Why you can trust ZDNET : ZDNET independently tests and researches products to bring you our best recommendations and advice. When you buy through our links, we may earn a commission. Our process

'ZDNET Recommends': What exactly does it mean?

ZDNET's recommendations are based on many hours of testing, research, and comparison shopping. We gather data from the best available sources, including vendor and retailer listings as well as other relevant and independent reviews sites. And we pore over customer reviews to find out what matters to real people who already own and use the products and services we’re assessing.

When you click through from our site to a retailer and buy a product or service, we may earn affiliate commissions. This helps support our work, but does not affect what we cover or how, and it does not affect the price you pay. Neither ZDNET nor the author are compensated for these independent reviews. Indeed, we follow strict guidelines that ensure our editorial content is never influenced by advertisers.

ZDNET's editorial team writes on behalf of you, our reader. Our goal is to deliver the most accurate information and the most knowledgeable advice possible in order to help you make smarter buying decisions on tech gear and a wide array of products and services. Our editors thoroughly review and fact-check every article to ensure that our content meets the highest standards. If we have made an error or published misleading information, we will correct or clarify the article. If you see inaccuracies in our content, please report the mistake via this form.


3 ways Samsung can turn the Galaxy Z Fold 6 into my dream foldable phone

Rising competition means Samsung must pull all the stops to deliver a foldable worthy of recommendation. These features could make that happen.
Written by Kerry Wan, Senior Reviews Editor
Samsung Galaxy Z Fold 5
Kerry Wan/ZDNET

After a trailblazing five-year run in the foldable market, Samsung in 2024 finds itself potentially losing its place on the leaderboard to the likes of Huawei, Honor, Motorola, and others, reports Display Supply Chain (DSCC) of Counterpoint Research.

Besides lower-than-expected sales numbers of the Galaxy Z Fold 5 and Z Flip 5, I gave last year's "Best Foldable Phone" honor to the OnePlus Open, which delivered a better multitasking experience, form factor, and camera performance than Samsung -- all while undercutting the Z Fold 5 by $100.

Also: iPhone 16: Three changes I want to see on the next Apple handsets

With the Galaxy Z Fold 6 expected to launch as early as this summer, here are three features that could bring Samsung back to its former glory and keep its competitors fighting for second.

1. Built-in S Pen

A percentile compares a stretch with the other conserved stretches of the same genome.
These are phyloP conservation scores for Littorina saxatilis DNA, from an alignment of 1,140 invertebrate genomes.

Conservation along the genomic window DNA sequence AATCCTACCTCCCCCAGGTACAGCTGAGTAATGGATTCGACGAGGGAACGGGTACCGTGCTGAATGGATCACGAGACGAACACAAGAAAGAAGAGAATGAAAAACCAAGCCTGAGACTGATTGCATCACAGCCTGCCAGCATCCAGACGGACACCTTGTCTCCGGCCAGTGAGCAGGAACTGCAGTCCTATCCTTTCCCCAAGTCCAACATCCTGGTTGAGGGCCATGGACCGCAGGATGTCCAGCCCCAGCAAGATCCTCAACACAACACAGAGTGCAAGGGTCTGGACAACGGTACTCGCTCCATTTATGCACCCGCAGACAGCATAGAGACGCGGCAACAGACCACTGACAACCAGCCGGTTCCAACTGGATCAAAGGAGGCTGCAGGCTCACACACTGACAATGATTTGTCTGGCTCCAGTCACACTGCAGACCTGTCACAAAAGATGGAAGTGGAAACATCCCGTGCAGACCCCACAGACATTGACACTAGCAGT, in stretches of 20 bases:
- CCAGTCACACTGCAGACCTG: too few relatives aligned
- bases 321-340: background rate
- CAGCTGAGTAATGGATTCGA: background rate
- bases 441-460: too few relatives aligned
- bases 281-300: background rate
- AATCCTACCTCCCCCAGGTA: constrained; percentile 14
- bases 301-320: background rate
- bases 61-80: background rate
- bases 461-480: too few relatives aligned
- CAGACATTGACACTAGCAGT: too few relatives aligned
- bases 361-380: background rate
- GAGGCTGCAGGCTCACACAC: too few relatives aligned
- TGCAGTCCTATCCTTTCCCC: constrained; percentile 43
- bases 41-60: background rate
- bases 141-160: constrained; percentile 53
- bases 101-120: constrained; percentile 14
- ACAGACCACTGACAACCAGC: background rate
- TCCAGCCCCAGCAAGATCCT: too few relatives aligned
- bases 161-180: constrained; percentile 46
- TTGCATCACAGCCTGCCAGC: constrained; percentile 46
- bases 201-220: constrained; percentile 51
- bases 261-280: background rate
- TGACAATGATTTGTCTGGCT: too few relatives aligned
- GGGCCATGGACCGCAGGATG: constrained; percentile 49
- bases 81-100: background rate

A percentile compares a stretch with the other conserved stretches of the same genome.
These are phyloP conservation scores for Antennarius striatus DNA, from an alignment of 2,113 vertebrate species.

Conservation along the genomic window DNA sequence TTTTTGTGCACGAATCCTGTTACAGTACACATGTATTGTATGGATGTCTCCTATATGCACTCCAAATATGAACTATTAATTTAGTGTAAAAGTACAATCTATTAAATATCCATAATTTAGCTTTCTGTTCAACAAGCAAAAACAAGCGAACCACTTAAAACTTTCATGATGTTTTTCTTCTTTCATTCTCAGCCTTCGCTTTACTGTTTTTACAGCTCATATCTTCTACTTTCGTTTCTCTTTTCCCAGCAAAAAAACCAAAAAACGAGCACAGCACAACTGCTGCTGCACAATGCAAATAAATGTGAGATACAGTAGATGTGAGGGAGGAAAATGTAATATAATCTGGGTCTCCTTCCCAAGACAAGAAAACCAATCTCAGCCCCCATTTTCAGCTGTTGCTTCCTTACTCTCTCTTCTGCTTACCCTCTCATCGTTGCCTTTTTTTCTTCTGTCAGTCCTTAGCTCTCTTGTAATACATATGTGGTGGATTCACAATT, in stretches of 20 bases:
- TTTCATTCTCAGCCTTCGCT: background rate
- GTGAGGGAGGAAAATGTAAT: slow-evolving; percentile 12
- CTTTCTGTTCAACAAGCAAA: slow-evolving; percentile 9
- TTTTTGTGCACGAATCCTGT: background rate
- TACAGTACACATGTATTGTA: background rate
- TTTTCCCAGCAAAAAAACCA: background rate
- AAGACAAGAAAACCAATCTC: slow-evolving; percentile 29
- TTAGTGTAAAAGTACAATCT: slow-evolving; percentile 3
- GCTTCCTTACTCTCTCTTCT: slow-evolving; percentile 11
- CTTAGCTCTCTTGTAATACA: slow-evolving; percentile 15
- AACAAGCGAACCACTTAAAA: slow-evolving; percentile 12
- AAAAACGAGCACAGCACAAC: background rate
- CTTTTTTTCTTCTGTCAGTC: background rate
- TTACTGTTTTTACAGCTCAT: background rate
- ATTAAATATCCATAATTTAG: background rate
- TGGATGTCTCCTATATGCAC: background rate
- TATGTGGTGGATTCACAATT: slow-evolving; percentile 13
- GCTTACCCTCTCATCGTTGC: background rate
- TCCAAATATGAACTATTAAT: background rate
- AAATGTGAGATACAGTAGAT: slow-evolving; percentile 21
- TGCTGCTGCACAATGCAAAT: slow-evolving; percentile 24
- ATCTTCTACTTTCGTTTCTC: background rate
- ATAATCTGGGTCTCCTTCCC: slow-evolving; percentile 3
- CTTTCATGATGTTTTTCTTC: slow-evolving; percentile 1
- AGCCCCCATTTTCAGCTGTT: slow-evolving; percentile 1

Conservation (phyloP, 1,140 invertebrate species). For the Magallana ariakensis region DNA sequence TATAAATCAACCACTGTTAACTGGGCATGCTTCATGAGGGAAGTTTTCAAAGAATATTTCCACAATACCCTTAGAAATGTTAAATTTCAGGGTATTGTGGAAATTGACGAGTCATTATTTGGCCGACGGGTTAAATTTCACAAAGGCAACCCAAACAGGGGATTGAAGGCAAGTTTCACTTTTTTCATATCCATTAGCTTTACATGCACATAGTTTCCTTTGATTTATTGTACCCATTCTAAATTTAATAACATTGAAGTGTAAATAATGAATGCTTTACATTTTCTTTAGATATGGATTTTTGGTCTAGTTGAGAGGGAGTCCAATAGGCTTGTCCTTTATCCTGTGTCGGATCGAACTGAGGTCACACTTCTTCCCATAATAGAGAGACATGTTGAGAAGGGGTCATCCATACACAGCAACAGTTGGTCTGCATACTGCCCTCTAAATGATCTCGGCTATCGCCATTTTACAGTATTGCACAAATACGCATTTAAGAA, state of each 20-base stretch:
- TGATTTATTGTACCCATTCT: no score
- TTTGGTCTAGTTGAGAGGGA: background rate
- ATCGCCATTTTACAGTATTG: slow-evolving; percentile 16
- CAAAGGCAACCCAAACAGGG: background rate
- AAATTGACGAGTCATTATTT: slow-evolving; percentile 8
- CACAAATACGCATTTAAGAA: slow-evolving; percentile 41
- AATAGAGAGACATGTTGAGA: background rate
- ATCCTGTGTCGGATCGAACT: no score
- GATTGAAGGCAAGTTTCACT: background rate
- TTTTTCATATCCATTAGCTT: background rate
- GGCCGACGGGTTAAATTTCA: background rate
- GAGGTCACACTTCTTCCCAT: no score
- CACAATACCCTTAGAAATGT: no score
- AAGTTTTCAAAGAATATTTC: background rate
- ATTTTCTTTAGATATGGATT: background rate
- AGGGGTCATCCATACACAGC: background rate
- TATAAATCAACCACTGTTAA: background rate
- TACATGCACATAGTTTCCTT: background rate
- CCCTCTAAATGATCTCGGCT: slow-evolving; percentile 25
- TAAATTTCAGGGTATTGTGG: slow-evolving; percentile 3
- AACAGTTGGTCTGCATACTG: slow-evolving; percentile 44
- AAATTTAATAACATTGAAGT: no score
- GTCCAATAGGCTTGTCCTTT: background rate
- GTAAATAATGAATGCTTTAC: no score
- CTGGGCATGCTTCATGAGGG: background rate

S Pen Case for Z Fold 5
Jason Hiner/ZDNET

The biggest selling point of large format foldables has been the increased screen real estate, whether the end user leverages that for consuming content, multitasking with floating windows, or taking notes. Paired with a stylus, you've got the most futuristic version of a notebook and pencil. It just makes sense.

Good news: Samsung shares that vision and has made progress in creating an S Pen-supported case for the Z Fold line over the years. Bad news: Requiring an additional case -- no matter how much slimmer it's gotten -- to have an always-ready stylus is still too bulky, cumbersome, and pricey to use with a device that's already more complex than traditional smartphones.

Also: I tried a rollable phone for the first time, and it made even my foldable feel outdated

Though it's easier said than done, Samsung should embed its S Pen stylus into the Galaxy Z Fold 6, similar to how it's been done with the Galaxy Note line since 2011. This one feature alone would separate the Galaxy from the rest of the foldables on the market while making the transition for Galaxy S Ultra users -- who I'd assume share similar power needs as Z Fold users -- much more welcoming. 

2. Wider and lighter form factor

OnePlus Open with Samsung Galaxy Z Fold 5 and Google Pixel Fold

The Google Pixel Fold (left), OnePlus Open (middle), and Samsung Galaxy Z Fold 5 (right).

Kerry Wan/ZDNET

One of the reasons why I prefer the OnePlus Open over the Samsung Galaxy Z Fold 5 is the difference in form factor. The OnePlus has a wider external screen that -- when folded -- feels more like I'm using a traditional phone. It's also lighter than the Galaxy at 245 grams versus 253. Together, the reachability of the OnePlus Open, especially when used with one hand, makes the Galaxy Z Fold 5 feel like an ergonomic nightmare.

Also: Samsung Galaxy Z Fold 6 leak reveals two design upgrades that'll make Google and OnePlus sweat

With the next model, I'd like to see Samsung experiment with newer aspect ratios, preferably wider and shorter ones that make using the phone require fewer finger gymnastics. I shouldn't have to stretch my thumb like I'm trying to elongate it in order to reach the logo of a webpage. Having a shorter display also means horizontal videos appear less cropped, with smaller letterboxing (black bars that fill in any gaps on the screen).

3. Samsung Galaxy Z Fold 6 Lite

Samsung Galaxy Z Fold 5
Kerry Wan/ZDNET

For a twist, Samsung should release a "Lite" version of the Galaxy Z Fold 6, putting aside features like a telephoto lens, wireless charging, and under-display camera (which I've almost forgotten about); using an older but still competent chipset; maybe even reserving the built-in S Pen for the regular model; and selling it at a fraction of the cost. 

I'm not asking for anything less than $1,000; the Galaxy Z Flip fills that gap, but somewhere around $1,200, nearing the price of the more regular Galaxy S24 Ultra, would make the foldable a more enticing buy.

Editorial standards